Jakarta, Indonesia: An Indonesian teenager survived seven weeks adrift at sea after his tiny fishing trap lost its moorings and ended up some 2,500 kilometres away in waters near the Pacific island of Guam, his family said Monday.
Aldi Novel Adilang’s harrowing tale began in mid-July when the 18-year-old was working solo on a fishing hut anchored about 125 kilometres off Indonesia’s Sulawesi island.
His job was to keep the vessel’s lamps lit to attract fish. Its owner would reportedly come by weekly to drop off food, clean water, fuel and other supplies.
Aldi Novel Adilang (19), penjaga lampu di rompong (rumah rakit di lautan) hanyut terbawa arus mid Juli 2018 sampai perairan Guam ketika berada di perairan 125 km dari pesisir utara Manado. Aldi ditemukan oleh kapal berbendera Panama, M.V. Arpeggio, 31 Agustus 2018 @Kemlu_RI pic.twitter.com/lQsPkQ5rNL— 在大阪インドネシア共和国総領事館 (@kjriosaka) September 14, 2018
The floating fishing trap, known as a rompong, had no engine and was anchored to the seabed with a long rope, but heavy winds knocked it off its moorings and sent Adilang out to sea, local media said.
Rompongs are a traditional form of trapping fish in Indonesia, but are often unmanned, secured by buoys and ropes.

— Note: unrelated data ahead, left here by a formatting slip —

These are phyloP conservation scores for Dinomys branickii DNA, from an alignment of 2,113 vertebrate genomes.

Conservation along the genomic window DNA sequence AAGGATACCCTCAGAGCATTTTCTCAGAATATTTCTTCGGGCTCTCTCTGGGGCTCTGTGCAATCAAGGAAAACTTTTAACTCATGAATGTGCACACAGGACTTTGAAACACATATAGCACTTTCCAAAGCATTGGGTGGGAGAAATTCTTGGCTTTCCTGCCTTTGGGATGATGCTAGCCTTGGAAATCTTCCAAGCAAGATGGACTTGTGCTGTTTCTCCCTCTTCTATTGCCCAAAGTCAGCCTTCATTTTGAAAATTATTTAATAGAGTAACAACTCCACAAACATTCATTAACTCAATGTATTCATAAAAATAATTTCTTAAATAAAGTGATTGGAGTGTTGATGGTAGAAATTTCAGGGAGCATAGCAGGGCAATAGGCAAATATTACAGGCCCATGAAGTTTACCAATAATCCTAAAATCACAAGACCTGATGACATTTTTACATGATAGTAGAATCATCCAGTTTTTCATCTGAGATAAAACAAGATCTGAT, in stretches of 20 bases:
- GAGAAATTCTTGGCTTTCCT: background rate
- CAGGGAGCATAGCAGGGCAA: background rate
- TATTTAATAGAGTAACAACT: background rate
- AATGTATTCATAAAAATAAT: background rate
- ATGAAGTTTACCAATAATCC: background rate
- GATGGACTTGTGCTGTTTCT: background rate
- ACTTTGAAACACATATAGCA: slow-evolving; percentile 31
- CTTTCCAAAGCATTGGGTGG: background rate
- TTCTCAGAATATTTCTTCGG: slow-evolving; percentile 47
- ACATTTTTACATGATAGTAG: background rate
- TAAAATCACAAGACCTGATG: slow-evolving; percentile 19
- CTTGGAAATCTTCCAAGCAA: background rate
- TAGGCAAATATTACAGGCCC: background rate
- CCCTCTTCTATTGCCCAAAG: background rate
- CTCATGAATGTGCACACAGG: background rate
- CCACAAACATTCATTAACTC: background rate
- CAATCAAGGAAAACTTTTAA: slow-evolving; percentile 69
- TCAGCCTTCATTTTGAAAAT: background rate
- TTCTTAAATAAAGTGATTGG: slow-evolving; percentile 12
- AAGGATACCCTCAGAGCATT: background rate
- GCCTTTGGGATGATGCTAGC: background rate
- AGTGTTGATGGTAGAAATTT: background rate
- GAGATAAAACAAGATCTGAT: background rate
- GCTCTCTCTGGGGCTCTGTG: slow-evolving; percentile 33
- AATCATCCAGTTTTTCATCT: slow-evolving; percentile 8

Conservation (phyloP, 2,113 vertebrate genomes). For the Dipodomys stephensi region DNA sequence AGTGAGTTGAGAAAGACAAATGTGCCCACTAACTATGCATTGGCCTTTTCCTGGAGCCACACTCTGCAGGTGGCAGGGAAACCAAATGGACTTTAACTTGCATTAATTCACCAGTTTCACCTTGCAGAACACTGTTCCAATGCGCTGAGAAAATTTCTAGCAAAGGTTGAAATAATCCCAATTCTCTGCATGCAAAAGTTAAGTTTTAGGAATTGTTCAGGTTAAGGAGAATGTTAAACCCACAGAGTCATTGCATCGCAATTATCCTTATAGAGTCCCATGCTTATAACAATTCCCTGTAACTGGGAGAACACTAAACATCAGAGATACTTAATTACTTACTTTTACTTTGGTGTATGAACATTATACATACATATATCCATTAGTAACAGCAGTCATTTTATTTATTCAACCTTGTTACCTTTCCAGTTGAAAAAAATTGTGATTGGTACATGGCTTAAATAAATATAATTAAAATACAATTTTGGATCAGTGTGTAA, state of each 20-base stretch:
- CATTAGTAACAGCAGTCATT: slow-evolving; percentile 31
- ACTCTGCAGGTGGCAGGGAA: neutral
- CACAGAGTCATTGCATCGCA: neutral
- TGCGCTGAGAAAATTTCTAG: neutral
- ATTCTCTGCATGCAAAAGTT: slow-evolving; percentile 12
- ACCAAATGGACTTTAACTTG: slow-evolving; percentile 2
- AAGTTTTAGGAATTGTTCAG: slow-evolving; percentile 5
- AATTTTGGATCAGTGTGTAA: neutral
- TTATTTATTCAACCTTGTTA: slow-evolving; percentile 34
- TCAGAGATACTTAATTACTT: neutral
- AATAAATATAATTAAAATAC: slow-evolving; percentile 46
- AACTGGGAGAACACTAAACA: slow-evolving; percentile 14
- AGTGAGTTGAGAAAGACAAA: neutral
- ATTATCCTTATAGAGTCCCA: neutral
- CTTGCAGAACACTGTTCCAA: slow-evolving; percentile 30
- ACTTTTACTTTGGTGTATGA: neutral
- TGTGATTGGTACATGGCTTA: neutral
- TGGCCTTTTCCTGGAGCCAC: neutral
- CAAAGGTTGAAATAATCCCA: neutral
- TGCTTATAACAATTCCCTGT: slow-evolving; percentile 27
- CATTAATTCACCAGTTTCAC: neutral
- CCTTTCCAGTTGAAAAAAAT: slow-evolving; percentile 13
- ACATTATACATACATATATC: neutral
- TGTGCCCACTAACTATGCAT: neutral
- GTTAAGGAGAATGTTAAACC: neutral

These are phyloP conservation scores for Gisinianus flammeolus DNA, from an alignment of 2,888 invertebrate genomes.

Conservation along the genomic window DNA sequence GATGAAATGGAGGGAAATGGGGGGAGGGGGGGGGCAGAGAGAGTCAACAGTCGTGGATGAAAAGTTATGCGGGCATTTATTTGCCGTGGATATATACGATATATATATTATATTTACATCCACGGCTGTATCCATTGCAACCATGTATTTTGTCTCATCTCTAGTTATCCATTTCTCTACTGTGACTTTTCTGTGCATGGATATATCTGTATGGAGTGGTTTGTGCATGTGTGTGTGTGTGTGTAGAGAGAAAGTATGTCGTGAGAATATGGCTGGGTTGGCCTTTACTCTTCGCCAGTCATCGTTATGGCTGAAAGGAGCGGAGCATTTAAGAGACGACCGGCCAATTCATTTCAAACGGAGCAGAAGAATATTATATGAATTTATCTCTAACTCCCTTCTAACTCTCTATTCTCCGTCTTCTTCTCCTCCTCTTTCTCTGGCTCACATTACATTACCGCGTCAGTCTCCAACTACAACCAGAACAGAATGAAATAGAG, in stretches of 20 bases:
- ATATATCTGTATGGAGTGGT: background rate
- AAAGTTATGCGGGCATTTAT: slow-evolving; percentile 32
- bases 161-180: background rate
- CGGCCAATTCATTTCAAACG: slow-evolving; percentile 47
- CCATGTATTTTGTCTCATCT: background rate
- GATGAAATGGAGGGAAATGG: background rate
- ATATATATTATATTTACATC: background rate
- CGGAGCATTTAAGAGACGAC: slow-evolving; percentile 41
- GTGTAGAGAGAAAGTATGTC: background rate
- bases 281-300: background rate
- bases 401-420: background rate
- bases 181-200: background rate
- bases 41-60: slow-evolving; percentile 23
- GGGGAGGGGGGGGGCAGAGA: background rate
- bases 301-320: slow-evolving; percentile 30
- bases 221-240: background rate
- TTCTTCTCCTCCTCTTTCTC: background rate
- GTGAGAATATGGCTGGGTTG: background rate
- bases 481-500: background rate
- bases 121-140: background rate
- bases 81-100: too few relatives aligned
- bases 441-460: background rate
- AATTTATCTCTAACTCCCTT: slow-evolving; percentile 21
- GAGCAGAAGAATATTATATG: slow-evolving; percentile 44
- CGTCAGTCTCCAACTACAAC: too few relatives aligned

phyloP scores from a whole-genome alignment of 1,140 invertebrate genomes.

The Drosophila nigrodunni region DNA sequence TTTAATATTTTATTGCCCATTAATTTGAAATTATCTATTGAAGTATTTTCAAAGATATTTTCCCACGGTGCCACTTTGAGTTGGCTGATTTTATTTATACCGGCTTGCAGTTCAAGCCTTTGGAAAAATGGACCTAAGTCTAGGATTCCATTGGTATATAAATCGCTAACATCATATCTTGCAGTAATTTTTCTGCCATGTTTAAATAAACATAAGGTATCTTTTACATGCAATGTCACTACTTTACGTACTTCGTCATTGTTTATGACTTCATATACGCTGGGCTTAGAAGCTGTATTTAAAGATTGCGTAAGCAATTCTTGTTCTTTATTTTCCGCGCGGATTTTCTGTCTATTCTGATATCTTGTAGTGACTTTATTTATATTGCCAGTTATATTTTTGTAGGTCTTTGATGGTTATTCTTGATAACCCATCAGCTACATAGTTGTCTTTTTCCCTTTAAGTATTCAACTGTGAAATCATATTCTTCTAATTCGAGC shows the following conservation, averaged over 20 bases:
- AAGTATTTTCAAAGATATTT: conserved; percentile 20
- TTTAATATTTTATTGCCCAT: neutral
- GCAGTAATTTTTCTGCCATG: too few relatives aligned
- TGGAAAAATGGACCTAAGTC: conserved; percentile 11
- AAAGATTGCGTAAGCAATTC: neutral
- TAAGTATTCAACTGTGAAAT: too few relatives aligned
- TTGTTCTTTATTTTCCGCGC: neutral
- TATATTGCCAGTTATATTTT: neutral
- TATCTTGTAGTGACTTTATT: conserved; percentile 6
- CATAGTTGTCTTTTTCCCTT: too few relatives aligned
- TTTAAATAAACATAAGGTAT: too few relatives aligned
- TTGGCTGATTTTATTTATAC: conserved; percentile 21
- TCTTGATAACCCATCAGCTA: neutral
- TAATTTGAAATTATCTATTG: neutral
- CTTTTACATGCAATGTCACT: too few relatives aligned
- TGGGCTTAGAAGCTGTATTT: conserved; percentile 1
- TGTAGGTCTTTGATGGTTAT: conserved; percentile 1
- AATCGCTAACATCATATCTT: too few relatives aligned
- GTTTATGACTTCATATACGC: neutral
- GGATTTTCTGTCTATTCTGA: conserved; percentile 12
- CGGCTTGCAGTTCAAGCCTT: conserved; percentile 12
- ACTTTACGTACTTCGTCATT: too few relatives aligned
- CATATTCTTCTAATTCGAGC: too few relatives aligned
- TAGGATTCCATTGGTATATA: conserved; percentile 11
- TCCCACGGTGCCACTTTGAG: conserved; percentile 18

Fishing for survival
Local media reported that the owner of Adilang’s rompong had as many as 50 moored in the surrounding waters
“His boss told my husband that he went missing,” Adilang’s mother Net Kahiking told AFP from her home in Sulawesi.
“So we just surrendered to God and kept praying hard.”
The teen, who only had enough food to last several days, survived by catching fish, Mirza Nurhidayat, the Indonesian consul general in Osaka, who oversaw his eventual return, told the Jakarta Post.
“After he ran out of the cooking gas, he burned the rompong’s wooden fences to make a fire for cooking,” he was quoted as saying.
Drinking water by the drop
“He drank by sipping water from his clothes that had been wetted by sea water.”
About ten ships passed the malnourished teen before a Panamanian-flagged vessel rescued him on August 31 near Guam and brought him to Japan, its original destination.
“I was shocked when his boss told us,” he had been rescued, Adilang’s mother said. “I was so happy.”
Adilang is the youngest of four siblings and arrived back home on September 8, in good health despite his ordeal.
“He is now back at home and he will be 19 on September 30 – we’re going to celebrate,” his mother said.